Bronstein, a multiple award-winning photographer who is best known for her coverage of Afghanistan post 9/11, was covering the on-going chaos in Mong Kong as police and pro-democracy Occupy Central protesters are engaged in a stand-off. According to Hong Kong publication Ming Pao, the Getty Images photojournalist was taken in by the police after she stood on a car, possibly to better capture the action.
The Politburo Standing Committee has been the Chinese regime’s top decision-making body in recent history. Thus, Communist Party factions and powerful elders have strived to secure committee seats for their protégés before the National Congress, a crucial political meeting held once every five years during the fall season, where the Party’s top officials are announced. This fall, however, the committee might no longer be a key factor in elite Chinese politics.
President Donald Trump’s warning to North Korean leader Kim Jong Un, promising “fire and fury,” gained much attention around the world, but tough presidential talk has not dissuaded North Korea from building a nuclear arsenal in the past. The Kim family previously ignored tough statements from former U.S. presidents George W. Bush and Barack Obama, and forged ahead with its testing of ballistic missiles and nuclear weapons.
Muck Rack makes it simple to find people, tweets, or articles that mention any name, keyword, company, hashtag etc. We've compiled this guide to help you make the most of your search.
Selecting a term
Start searching tweets, articles from media outlets, articles mentioned in tweets, journalists'
names, titles and bios with some suggested searches:
Companies or Topics (e.g. iPhone, Microsoft)
Phrases (e.g. "cloud computing") — use quotes to keep the terms together
Twitter handles (e.g. @username) — returns those who have mentioned or replied to
Names (e.g. "David Pogue")
Hashtags (e.g. #sxsw, #london2012)
Bio details (e.g. vegan, Olympics, father)
Muck Rack's Advanced Search allows for many boolean operators.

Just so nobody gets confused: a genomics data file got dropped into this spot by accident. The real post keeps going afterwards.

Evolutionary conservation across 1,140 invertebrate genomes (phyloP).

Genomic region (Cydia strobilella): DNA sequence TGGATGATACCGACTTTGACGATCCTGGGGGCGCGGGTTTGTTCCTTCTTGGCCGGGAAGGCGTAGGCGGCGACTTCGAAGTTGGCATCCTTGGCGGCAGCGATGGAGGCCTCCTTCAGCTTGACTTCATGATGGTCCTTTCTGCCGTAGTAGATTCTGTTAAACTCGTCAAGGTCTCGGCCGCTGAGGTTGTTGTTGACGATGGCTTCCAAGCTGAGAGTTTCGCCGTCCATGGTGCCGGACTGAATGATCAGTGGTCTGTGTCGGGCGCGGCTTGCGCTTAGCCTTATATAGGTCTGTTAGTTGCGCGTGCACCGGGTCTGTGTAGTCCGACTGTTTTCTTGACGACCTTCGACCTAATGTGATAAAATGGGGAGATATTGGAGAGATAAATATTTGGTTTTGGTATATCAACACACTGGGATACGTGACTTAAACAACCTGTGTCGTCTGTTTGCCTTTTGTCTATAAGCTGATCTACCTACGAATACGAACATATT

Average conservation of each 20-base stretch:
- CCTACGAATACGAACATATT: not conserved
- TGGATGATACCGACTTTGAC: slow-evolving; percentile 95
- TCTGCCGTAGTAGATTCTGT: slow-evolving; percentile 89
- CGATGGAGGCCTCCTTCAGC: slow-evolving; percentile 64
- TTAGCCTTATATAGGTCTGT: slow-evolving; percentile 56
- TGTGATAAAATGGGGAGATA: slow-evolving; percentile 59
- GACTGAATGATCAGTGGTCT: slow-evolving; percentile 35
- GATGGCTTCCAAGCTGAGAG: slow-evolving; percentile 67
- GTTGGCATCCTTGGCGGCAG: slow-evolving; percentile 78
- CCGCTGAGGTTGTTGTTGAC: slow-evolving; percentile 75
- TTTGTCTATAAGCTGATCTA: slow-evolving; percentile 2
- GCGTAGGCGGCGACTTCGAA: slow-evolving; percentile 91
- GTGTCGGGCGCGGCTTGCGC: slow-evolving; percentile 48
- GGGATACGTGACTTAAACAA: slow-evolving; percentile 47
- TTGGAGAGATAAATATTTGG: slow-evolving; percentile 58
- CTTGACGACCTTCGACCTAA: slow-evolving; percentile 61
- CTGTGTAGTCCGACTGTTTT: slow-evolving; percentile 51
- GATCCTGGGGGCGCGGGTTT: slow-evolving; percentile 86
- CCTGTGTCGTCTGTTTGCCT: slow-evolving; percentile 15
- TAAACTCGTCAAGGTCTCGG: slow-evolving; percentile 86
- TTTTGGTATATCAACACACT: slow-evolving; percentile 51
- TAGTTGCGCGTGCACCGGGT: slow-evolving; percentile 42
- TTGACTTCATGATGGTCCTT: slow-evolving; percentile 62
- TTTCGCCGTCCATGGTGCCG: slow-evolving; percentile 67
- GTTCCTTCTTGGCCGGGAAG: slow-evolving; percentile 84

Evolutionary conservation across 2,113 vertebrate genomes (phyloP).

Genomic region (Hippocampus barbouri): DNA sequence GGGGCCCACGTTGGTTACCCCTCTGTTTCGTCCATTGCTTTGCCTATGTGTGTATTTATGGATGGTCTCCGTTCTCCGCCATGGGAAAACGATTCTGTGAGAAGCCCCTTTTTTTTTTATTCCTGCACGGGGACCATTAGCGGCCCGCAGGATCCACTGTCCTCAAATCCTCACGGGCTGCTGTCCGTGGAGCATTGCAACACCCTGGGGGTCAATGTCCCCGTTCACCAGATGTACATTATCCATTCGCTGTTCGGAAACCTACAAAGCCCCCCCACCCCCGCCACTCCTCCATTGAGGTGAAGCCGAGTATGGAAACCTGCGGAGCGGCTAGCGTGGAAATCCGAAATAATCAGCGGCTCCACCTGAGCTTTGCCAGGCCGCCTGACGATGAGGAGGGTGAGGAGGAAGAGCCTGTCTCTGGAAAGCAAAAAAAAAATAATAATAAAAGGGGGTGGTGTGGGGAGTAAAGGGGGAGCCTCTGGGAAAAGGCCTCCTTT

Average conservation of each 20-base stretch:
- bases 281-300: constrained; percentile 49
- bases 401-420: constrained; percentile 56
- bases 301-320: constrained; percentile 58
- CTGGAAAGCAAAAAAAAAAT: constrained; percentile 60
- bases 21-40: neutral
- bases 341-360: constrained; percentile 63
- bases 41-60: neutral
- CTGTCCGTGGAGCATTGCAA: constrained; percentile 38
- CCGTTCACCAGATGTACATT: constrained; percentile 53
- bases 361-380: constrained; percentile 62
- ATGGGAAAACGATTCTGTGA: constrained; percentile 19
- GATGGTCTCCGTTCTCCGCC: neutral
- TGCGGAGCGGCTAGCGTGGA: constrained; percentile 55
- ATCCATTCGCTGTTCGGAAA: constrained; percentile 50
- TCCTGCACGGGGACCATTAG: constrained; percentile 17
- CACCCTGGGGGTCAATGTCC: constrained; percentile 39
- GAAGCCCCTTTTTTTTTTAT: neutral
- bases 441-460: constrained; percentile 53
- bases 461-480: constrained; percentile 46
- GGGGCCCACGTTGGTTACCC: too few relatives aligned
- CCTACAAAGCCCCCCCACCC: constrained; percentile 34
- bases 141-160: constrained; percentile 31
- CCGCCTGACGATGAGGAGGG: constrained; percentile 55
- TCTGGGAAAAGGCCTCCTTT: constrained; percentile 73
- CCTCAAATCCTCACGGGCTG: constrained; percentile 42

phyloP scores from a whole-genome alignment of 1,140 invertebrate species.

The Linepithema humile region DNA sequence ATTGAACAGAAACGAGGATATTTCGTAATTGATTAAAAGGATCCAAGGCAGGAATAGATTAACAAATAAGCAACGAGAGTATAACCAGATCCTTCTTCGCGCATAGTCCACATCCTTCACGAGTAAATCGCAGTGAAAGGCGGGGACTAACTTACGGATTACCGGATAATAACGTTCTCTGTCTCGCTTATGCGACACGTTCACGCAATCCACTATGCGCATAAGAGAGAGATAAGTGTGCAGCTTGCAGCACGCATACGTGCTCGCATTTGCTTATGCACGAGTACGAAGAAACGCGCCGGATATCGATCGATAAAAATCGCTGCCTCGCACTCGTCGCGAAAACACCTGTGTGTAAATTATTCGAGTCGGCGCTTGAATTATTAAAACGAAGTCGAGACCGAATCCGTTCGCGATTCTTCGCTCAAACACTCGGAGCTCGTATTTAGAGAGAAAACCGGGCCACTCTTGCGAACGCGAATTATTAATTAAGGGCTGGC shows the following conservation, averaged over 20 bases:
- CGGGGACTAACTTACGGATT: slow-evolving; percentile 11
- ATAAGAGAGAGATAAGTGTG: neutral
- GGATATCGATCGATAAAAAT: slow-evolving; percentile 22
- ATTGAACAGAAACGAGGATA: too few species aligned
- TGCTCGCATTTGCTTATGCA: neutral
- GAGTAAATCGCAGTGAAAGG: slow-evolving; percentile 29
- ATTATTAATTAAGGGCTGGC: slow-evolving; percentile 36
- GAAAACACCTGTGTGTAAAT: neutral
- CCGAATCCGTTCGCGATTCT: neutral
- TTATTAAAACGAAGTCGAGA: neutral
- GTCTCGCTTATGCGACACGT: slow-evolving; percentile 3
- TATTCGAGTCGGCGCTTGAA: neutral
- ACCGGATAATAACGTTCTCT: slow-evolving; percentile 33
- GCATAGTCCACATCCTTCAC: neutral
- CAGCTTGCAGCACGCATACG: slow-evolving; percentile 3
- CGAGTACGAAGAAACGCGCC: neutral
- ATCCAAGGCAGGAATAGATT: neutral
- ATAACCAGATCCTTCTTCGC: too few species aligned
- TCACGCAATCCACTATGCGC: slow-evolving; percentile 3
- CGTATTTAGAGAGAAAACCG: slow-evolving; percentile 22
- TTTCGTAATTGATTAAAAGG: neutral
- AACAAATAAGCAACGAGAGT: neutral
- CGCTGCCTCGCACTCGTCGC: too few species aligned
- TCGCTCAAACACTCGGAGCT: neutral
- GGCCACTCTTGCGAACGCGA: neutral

Find results that mention multiple specified terms, use AND or
+. For example, ensure each result contains both Elon Musk and Mark Zuckerberg by
searching Obama AND Romney or Obama + Romney.
Use the operators OR or , to broaden your search when you'd like either of
multiple terms to appear in results. (This is the default behavior of our search when no operators
are used.) For example, search for democrat OR republican to find results that refer to
Democrats and/or Republicans.
Use NOT or - to subtract results from your search. For
example, searching Disney will yield results about the Walt Disney Company as well as Walt Disney
World Resort. To exclude mentions of Disney World, search for Disney -World or Disney
When using one of these operators with a phrase, enclose it in quotation marks. For example, you can
find results about smartphones excluding Apple's iPhone 4S by searching smartphone -"iPhone
Exact case matching or punctuation
If you're searching for a brand name or keyword that relies on specific punctuation marks or capitalization, you can
find results that match your exact query by adding matchcase: before the keyword you're searching for, like matchcase:E*TRADE .
Use parentheses to separate multiple
boolean phrases. For example, to find journalists talking about having fun in Disney World or
Disneyland, search for ("disney world" OR disneyland) AND fun.
An asterisk can be used to search for any variation of a root word truncated by the asterisk. For example, searching for admin* will return results for administrator, administration, administer, administered, etc.
A near operator is an AND operator where you can control the distance between the words. You can vary the distance the near operation uses by adding a forward slash and number (between 0-99) such as strawberries NEAR/10 "whipped cream", which means the strawberries must exist within 10 words of "whipped cream".